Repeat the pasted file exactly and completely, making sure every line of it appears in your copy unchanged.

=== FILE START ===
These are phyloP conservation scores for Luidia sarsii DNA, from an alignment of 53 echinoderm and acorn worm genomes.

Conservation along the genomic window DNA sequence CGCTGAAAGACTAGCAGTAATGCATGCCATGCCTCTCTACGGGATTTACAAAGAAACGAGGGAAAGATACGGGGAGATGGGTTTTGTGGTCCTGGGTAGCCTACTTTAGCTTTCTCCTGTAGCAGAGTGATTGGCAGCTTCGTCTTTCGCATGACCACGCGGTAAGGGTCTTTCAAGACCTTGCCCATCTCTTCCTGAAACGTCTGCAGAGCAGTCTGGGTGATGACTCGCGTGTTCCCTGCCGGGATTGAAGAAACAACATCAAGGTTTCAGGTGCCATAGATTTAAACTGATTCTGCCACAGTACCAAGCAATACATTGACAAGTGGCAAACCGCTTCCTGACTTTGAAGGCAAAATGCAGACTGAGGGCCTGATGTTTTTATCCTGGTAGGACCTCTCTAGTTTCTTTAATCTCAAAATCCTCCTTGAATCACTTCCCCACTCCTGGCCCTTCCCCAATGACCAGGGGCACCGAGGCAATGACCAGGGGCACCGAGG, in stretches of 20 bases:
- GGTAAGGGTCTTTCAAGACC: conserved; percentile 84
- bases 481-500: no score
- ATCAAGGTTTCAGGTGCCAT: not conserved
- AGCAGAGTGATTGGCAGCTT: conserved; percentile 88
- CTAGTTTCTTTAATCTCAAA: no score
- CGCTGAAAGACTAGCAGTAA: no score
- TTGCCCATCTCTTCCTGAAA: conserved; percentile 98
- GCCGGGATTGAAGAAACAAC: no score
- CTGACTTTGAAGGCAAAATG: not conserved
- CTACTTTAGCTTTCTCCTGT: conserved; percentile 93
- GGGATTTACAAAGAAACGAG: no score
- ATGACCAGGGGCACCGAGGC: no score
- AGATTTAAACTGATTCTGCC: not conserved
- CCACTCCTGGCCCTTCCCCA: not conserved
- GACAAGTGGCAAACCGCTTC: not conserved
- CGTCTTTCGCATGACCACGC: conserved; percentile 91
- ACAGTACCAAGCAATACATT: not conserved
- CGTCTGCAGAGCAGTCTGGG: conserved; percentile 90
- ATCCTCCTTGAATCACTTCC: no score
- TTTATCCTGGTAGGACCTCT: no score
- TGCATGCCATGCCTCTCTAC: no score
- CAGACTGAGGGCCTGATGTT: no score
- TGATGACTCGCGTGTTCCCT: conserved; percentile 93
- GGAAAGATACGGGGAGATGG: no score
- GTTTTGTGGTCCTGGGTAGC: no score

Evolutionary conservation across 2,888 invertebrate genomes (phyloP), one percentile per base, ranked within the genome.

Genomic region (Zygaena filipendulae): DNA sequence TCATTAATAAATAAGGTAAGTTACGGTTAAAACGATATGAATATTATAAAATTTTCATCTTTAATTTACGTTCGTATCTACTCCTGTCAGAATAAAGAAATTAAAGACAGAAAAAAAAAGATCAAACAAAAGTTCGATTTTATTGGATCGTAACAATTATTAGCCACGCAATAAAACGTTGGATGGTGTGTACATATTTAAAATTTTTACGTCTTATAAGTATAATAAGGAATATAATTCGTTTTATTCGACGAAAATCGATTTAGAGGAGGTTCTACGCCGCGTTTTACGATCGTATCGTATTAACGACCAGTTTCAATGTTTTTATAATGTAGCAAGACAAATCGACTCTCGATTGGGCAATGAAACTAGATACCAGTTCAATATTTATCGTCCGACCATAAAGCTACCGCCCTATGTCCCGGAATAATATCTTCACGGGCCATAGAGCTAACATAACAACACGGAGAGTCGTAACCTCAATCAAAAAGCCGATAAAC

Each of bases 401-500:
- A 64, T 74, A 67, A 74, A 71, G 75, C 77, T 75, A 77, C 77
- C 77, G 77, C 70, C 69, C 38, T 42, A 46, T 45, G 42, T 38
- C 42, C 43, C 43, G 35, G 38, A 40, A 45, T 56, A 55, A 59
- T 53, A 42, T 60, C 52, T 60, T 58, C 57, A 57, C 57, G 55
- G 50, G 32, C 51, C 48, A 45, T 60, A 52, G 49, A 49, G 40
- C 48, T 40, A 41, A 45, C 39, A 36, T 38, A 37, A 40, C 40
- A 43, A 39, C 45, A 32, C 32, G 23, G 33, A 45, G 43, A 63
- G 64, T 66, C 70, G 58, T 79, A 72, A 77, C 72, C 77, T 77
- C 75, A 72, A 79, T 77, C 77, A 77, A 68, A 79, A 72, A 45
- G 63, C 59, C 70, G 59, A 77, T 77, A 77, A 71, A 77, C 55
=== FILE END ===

These are phyloP conservation scores for Luidia sarsii DNA, from an alignment of 53 echinoderm and acorn worm genomes.

Conservation along the genomic window DNA sequence CGCTGAAAGACTAGCAGTAATGCATGCCATGCCTCTCTACGGGATTTACAAAGAAACGAGGGAAAGATACGGGGAGATGGGTTTTGTGGTCCTGGGTAGCCTACTTTAGCTTTCTCCTGTAGCAGAGTGATTGGCAGCTTCGTCTTTCGCATGACCACGCGGTAAGGGTCTTTCAAGACCTTGCCCATCTCTTCCTGAAACGTCTGCAGAGCAGTCTGGGTGATGACTCGCGTGTTCCCTGCCGGGATTGAAGAAACAACATCAAGGTTTCAGGTGCCATAGATTTAAACTGATTCTGCCACAGTACCAAGCAATACATTGACAAGTGGCAAACCGCTTCCTGACTTTGAAGGCAAAATGCAGACTGAGGGCCTGATGTTTTTATCCTGGTAGGACCTCTCTAGTTTCTTTAATCTCAAAATCCTCCTTGAATCACTTCCCCACTCCTGGCCCTTCCCCAATGACCAGGGGCACCGAGGCAATGACCAGGGGCACCGAGG, in stretches of 20 bases:
- GGTAAGGGTCTTTCAAGACC: conserved; percentile 84
- bases 481-500: no score
- ATCAAGGTTTCAGGTGCCAT: not conserved
- AGCAGAGTGATTGGCAGCTT: conserved; percentile 88
- CTAGTTTCTTTAATCTCAAA: no score
- CGCTGAAAGACTAGCAGTAA: no score
- TTGCCCATCTCTTCCTGAAA: conserved; percentile 98
- GCCGGGATTGAAGAAACAAC: no score
- CTGACTTTGAAGGCAAAATG: not conserved
- CTACTTTAGCTTTCTCCTGT: conserved; percentile 93
- GGGATTTACAAAGAAACGAG: no score
- ATGACCAGGGGCACCGAGGC: no score
- AGATTTAAACTGATTCTGCC: not conserved
- CCACTCCTGGCCCTTCCCCA: not conserved
- GACAAGTGGCAAACCGCTTC: not conserved
- CGTCTTTCGCATGACCACGC: conserved; percentile 91
- ACAGTACCAAGCAATACATT: not conserved
- CGTCTGCAGAGCAGTCTGGG: conserved; percentile 90
- ATCCTCCTTGAATCACTTCC: no score
- TTTATCCTGGTAGGACCTCT: no score
- TGCATGCCATGCCTCTCTAC: no score
- CAGACTGAGGGCCTGATGTT: no score
- TGATGACTCGCGTGTTCCCT: conserved; percentile 93
- GGAAAGATACGGGGAGATGG: no score
- GTTTTGTGGTCCTGGGTAGC: no score

Evolutionary conservation across 2,888 invertebrate genomes (phyloP), one percentile per base, ranked within the genome.

Genomic region (Zygaena filipendulae): DNA sequence TCATTAATAAATAAGGTAAGTTACGGTTAAAACGATATGAATATTATAAAATTTTCATCTTTAATTTACGTTCGTATCTACTCCTGTCAGAATAAAGAAATTAAAGACAGAAAAAAAAAGATCAAACAAAAGTTCGATTTTATTGGATCGTAACAATTATTAGCCACGCAATAAAACGTTGGATGGTGTGTACATATTTAAAATTTTTACGTCTTATAAGTATAATAAGGAATATAATTCGTTTTATTCGACGAAAATCGATTTAGAGGAGGTTCTACGCCGCGTTTTACGATCGTATCGTATTAACGACCAGTTTCAATGTTTTTATAATGTAGCAAGACAAATCGACTCTCGATTGGGCAATGAAACTAGATACCAGTTCAATATTTATCGTCCGACCATAAAGCTACCGCCCTATGTCCCGGAATAATATCTTCACGGGCCATAGAGCTAACATAACAACACGGAGAGTCGTAACCTCAATCAAAAAGCCGATAAAC

Each of bases 401-500:
- A 64, T 74, A 67, A 74, A 71, G 75, C 77, T 75, A 77, C 77
- C 77, G 77, C 70, C 69, C 38, T 42, A 46, T 45, G 42, T 38
- C 42, C 43, C 43, G 35, G 38, A 40, A 45, T 56, A 55, A 59
- T 53, A 42, T 60, C 52, T 60, T 58, C 57, A 57, C 57, G 55
- G 50, G 32, C 51, C 48, A 45, T 60, A 52, G 49, A 49, G 40
- C 48, T 40, A 41, A 45, C 39, A 36, T 38, A 37, A 40, C 40
- A 43, A 39, C 45, A 32, C 32, G 23, G 33, A 45, G 43, A 63
- G 64, T 66, C 70, G 58, T 79, A 72, A 77, C 72, C 77, T 77
- C 75, A 72, A 79, T 77, C 77, A 77, A 68, A 79, A 72, A 45
- G 63, C 59, C 70, G 59, A 77, T 77, A 77, A 71, A 77, C 55